What did Fira teach me that I was having so much difficulty with? First, I learned to live in the present, to focus on what was happening this day, in this moment, in this place. I learned to forget the past, with all the hurt and angst, and the way it weighs me down. I learned to forget the future, which hasn't happened yet and is unworthy of my worry.

As prey and as herd animals, horses must use their highly developed nervous systems to acquire information that enables them to survive and thrive. In part, that means living in the moment. They are natural masters of the mindfulness practice that is now a recognized strategy for living positively with stress-related illnesses. Horses naturally possess the unity of mind and body. While humans can find themselves undone by unconscious thoughts, feelings and behaviours that undermine optimal health, horses handle body behaviour and feeling behaviour simply as “information” to monitor and respond to. Unlike humans, they have not been taught to hide, analyze and twist the truth of their emotions. When you stand beside a horse, you immediately become part of her “herd.” You exist completely in the moment. You seek a relationship and own your own emotions and intuitions. You recognize that “being,” is more valuable than achieving.

Standing alongside Fira, I could let go of my judging mind that leapt to conclusions. With Fira at my side, I had glimpses into a life in which trust comes first, and compassion follows. I could take back into my daily life, into my own “herd,” a willingness to experience, to suspend judgment, to ignore the old interpretations that put stress on me.

With Fira, I felt camaraderie, purpose and empowerment. I found a deep peace in leading her through an obstacle course and holding her lead, but using my own power of intention to indicate start, stop, left or right. I felt greater quietude – and often elation. My work with this horse was part of an intensive therapeutic journey out of a very dark night of the soul.

Story continues below advertisement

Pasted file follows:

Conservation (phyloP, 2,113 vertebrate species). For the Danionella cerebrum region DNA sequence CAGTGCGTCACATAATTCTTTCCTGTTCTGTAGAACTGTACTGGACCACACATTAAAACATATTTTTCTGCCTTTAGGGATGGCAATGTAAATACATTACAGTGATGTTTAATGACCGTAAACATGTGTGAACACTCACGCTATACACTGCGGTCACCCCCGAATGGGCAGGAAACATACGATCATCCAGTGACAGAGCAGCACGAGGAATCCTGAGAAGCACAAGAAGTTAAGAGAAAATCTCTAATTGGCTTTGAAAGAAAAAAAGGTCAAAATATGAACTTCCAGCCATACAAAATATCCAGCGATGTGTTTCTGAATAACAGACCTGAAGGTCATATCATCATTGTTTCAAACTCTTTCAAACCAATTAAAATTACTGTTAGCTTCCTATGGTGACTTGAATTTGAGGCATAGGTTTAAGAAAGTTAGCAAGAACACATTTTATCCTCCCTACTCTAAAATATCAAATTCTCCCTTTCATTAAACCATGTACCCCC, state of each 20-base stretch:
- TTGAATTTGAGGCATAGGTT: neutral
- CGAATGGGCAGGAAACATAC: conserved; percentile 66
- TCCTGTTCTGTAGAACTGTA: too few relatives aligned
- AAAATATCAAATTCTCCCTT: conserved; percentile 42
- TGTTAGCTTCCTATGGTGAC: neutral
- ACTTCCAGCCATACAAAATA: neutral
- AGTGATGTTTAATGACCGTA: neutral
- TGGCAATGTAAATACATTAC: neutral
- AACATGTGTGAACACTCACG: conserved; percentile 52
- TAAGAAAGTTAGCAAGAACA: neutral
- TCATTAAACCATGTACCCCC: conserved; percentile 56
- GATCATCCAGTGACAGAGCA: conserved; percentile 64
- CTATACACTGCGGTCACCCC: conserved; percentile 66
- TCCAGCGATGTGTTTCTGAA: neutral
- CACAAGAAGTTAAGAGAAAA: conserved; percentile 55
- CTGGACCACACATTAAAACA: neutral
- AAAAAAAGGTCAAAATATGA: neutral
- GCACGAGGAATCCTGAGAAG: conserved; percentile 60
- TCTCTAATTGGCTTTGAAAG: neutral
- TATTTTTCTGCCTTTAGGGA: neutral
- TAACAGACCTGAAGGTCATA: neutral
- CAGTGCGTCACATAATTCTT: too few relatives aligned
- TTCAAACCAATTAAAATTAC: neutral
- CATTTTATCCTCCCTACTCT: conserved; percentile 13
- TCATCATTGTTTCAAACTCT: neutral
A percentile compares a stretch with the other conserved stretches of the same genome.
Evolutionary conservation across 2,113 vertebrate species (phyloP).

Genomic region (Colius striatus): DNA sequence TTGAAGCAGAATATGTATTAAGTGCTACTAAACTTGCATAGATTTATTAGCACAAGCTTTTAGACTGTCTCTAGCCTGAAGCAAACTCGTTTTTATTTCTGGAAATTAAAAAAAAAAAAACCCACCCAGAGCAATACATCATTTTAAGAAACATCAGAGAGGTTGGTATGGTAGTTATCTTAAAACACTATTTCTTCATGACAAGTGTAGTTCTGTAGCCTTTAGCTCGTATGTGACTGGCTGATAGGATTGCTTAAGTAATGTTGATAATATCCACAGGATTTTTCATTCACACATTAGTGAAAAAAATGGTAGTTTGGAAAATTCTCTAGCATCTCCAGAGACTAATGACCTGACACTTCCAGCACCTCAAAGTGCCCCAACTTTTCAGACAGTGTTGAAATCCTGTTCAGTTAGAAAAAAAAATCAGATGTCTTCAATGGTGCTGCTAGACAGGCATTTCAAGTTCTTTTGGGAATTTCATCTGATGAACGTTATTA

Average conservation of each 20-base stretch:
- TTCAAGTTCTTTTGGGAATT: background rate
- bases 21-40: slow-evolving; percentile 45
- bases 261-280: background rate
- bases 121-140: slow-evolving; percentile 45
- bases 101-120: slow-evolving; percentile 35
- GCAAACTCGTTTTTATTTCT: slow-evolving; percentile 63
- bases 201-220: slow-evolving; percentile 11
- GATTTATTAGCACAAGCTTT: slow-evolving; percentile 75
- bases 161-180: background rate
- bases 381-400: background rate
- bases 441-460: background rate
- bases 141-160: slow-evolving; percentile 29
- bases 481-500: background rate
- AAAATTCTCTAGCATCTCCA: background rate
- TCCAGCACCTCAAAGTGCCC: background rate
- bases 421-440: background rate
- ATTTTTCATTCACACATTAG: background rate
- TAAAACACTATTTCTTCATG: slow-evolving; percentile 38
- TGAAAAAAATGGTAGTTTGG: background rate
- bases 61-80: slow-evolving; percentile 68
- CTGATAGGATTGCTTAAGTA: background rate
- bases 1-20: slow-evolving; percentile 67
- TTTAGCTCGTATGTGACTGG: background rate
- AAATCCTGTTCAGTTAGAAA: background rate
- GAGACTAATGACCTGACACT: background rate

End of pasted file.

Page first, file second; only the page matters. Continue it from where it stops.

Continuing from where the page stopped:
Rebecca Garber lives in Nanaimo, B.C.

Report an error
Due to technical reasons, we have temporarily removed commenting from our articles. We hope to have this fixed soon. Thank you for your patience. If you are looking to give feedback on our new site, please send it along to feedback@globeandmail.com. If you want to write a letter to the editor, please forward to letters@globeandmail.com.

Welcome to The Globe and Mail’s comment community. This is a space where subscribers can engage with each other and Globe staff. Non-subscribers can read and sort comments but will not be able to engage with them in any way. Click here to subscribe.

If you would like to write a letter to the editor, please forward it to letters@globeandmail.com. Readers can also interact with The Globe on Facebook and Twitter .

Welcome to The Globe and Mail’s comment community. This is a space where subscribers can engage with each other and Globe staff. Non-subscribers can read and sort comments but will not be able to engage with them in any way. Click here to subscribe.

If you would like to write a letter to the editor, please forward it to letters@globeandmail.com. Readers can also interact with The Globe on Facebook and Twitter .

Welcome to The Globe and Mail’s comment community. This is a space where subscribers can engage with each other and Globe staff.

We aim to create a safe and valuable space for discussion and debate. That means:

  • Treat others as you wish to be treated
  • Criticize ideas, not people
  • Stay on topic
  • Avoid the use of toxic and offensive language
  • Flag bad behaviour

Comments that violate our community guidelines will be removed.

Read our community guidelines here

Discussion loading ...

Cannabis pro newsletter
To view this site properly, enable cookies in your browser. Read our privacy policy to learn more.
How to enable cookies